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Teenagers most likely to ask Google for information about sex

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More than one third of teenagers go to Google for information on sexual health, new research reveals. This might have something to do with the fact that 76% of teenagers also never received ‘the talk’ from their parents.

The birds and the bees isn’t the only subject not being discussed; 71% of 18-21 year olds don’t think they were educated properly on sex and sexual health topics during their education. Plus, around two-thirds of them still feel like they’re unsure about some elements relating to STI’s, STD’s, birth control and more.

In an effort to find out more about young Britons’ attitudes regarding sexual health, online pharmaceutical company www.MedExpress.co.uk conducted a study. The research revealed the different methods used by teens to learn about important aspects of sexual health.

Aside from the often relied upon Google, 25% of teenagers acquire information about sexual health topics from their friends, 19% from their older siblings, while 7% learn the most through school and only 9% from their parents.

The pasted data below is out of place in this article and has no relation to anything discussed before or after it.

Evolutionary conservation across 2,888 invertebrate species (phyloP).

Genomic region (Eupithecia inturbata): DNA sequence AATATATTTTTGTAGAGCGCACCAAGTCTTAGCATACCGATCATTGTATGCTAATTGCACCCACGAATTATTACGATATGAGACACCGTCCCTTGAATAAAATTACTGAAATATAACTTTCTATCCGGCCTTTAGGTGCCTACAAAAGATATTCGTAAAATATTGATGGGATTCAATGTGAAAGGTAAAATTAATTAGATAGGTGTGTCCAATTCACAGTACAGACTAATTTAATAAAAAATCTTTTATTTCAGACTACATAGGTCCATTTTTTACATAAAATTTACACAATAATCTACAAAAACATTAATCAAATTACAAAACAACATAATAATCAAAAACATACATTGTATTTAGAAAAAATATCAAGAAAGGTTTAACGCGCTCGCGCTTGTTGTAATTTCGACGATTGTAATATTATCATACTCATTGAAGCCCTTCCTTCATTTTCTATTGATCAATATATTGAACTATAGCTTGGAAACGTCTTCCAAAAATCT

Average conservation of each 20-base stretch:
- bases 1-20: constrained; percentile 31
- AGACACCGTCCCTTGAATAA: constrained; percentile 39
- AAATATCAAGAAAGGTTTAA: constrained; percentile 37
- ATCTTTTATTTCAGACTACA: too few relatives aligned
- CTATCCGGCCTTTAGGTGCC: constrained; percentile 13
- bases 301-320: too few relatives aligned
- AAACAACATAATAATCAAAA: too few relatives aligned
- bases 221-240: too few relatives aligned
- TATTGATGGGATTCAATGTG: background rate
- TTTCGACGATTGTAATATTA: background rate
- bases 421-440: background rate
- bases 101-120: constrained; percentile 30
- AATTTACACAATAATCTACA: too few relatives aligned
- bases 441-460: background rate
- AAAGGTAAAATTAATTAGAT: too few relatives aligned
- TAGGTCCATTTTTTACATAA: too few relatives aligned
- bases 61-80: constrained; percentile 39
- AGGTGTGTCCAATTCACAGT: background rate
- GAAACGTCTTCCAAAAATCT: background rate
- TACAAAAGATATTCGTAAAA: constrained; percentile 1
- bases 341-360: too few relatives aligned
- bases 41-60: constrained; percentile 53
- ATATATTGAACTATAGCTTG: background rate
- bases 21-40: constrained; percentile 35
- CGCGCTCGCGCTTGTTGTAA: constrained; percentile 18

Mums and dads also proved to be an important part of the study; 1,357 of them were asked why they think ‘the talk’ doesn’t happen as often nowadays. Ironically enough, the majority of them responded that they assume Google answers everything that curious teens need to know about.

However, more than three-quarters of the students polled said that they would have appreciated their parents actually giving them ‘the talk’ before they felt they had to resort to internet searching. Michael Ross, spokesperson for MedExpress.co.uk commented on these figures, saying:

“It is terribly troubling to hear that teenagers in the modern day are not being taught about sexual health by someone they know, like their parents, and are instead turning to Google. Although Google is amazing for curious adults, answers to such important health questions can be troubling to young minds, in the wrong context.”

Interestingly enough, 62% of the parents in the study said that they had received ‘the talk’, as well as any other knowledge about sex from their own parents, and at an average age of 15 years old. Meanwhile, there are currently hundreds of 18-21-year-old young adults who still have questions on the subject.

In fact, 17% of parents expect schools to educate their children on sexual health and answer their inquiries, and to that Ross says:

“Don’t expect the school to do everything for you as many do have inadequate sexual health classes.”




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